In previous years the Lotus Indy pitstops were more in keeping with the Keystone Cops, but this year Chapman wouldn’t let Lotus or Ford people near the refuelling at halt time and had hired the Woods Brothers stock car crew instead. Clark’s first stop took just 17 seconds and the second one 25; this in a race wherein any halt under a minute was thought reasonable. Clark came home first, close to two minutes clear.
And the towering scale of this achievement is not to be underestimated. Clark was the first non-American to triumph at Indy since 1916, and as Nigel Roebuck reflected Clark’s performances and ultimate triumph in that particular race: ‘always seemed to me proof of his real greatness. Plenty of first quality Formula 1 drivers have failed at the Brickyard over the years. For Clark, it was simply another race – and, to him, somewhat of an overrated one. It was far more difficult, he would say, to get around Clermont Ferrand or the Nurburgring properly’.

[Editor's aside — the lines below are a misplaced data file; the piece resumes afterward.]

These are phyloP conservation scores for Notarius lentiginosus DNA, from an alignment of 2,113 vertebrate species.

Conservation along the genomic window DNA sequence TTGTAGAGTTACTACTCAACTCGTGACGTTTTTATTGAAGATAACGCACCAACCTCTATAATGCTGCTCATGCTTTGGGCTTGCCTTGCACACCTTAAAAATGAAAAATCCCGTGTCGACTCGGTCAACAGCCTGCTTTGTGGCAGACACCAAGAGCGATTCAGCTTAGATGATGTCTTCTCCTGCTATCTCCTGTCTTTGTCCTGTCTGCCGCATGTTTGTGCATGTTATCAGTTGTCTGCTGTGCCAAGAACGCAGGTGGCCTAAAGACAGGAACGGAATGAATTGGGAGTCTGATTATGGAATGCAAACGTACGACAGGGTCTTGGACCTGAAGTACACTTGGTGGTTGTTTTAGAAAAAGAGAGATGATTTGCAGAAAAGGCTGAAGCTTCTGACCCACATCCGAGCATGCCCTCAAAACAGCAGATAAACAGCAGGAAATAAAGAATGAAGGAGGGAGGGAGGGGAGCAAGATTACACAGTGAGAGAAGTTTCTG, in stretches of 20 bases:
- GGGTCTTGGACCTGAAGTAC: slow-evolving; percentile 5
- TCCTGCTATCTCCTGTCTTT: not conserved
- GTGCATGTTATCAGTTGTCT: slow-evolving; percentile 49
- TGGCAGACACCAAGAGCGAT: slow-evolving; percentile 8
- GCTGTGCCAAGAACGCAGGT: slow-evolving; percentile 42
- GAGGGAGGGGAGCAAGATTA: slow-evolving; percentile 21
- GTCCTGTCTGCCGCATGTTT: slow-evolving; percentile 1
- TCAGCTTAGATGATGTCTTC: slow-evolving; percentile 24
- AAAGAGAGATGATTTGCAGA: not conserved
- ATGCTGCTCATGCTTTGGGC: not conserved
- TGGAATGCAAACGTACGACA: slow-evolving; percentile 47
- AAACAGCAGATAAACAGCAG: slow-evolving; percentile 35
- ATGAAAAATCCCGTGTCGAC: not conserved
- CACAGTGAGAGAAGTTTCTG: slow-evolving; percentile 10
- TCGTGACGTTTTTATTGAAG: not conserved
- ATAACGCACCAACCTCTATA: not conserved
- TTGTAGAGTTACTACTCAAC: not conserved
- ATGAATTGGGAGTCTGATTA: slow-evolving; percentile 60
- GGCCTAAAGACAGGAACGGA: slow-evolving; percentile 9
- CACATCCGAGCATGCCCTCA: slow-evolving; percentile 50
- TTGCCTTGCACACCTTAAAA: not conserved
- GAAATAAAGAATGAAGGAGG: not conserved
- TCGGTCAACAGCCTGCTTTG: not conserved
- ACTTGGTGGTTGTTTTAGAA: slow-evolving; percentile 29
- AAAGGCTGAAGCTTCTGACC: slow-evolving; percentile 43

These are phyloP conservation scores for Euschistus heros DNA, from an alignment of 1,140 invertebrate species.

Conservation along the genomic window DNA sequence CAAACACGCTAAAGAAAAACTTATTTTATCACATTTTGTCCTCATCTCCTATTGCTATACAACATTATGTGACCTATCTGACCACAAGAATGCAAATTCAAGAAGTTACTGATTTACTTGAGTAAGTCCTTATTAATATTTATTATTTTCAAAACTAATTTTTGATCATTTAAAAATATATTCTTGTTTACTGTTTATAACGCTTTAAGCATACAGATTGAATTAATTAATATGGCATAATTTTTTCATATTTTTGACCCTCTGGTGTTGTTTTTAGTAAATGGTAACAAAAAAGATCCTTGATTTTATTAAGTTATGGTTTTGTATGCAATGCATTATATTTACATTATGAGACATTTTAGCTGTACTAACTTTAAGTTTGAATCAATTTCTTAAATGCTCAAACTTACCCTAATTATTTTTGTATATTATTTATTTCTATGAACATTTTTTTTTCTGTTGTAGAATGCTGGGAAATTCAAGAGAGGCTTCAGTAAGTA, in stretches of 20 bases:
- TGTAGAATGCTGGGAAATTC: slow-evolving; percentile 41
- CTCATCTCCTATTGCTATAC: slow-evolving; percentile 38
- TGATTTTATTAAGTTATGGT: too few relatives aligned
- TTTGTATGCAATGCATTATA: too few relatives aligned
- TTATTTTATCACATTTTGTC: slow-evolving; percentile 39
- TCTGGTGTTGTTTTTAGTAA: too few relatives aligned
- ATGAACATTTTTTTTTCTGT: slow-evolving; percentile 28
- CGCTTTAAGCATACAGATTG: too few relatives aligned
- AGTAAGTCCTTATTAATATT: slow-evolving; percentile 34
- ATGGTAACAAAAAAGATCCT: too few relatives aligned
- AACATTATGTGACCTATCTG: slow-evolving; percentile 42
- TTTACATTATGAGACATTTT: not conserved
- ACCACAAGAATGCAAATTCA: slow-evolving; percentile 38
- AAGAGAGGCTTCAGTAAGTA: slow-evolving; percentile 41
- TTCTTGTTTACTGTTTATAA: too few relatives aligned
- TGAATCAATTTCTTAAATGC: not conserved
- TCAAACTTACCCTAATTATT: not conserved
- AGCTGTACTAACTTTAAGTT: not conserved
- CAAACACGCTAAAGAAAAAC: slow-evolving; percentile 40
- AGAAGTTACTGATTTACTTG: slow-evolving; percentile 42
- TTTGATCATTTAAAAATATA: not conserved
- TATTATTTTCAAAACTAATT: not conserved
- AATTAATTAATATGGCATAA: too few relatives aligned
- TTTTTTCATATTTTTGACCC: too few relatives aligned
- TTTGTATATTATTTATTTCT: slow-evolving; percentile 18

Back from the US Jim was a week later in the unique surroundings of the Crystal Palace park to win both heats and the aggregate of the F2 meeting there (as well as finished second in a saloon car race on the undercard), before he resumed his F1 championship programme the following weekend. And how.
Clark had missed round two of the schedule in Monaco as he had been tied up in his Indy business, and the next round was at fearsome – triangular, 14 km in length – Spa. But just as he had in the States on his return to Grand Prix racing he put everyone into their place, which was second at the very most. Jimmy had for a long time loathed the Belgian track; in 1960 in only his second Grand Prix encountering the stricken body of Chris Bristow on the track before him left an indelible impression. But equally it seemed he couldn’t stop winning there.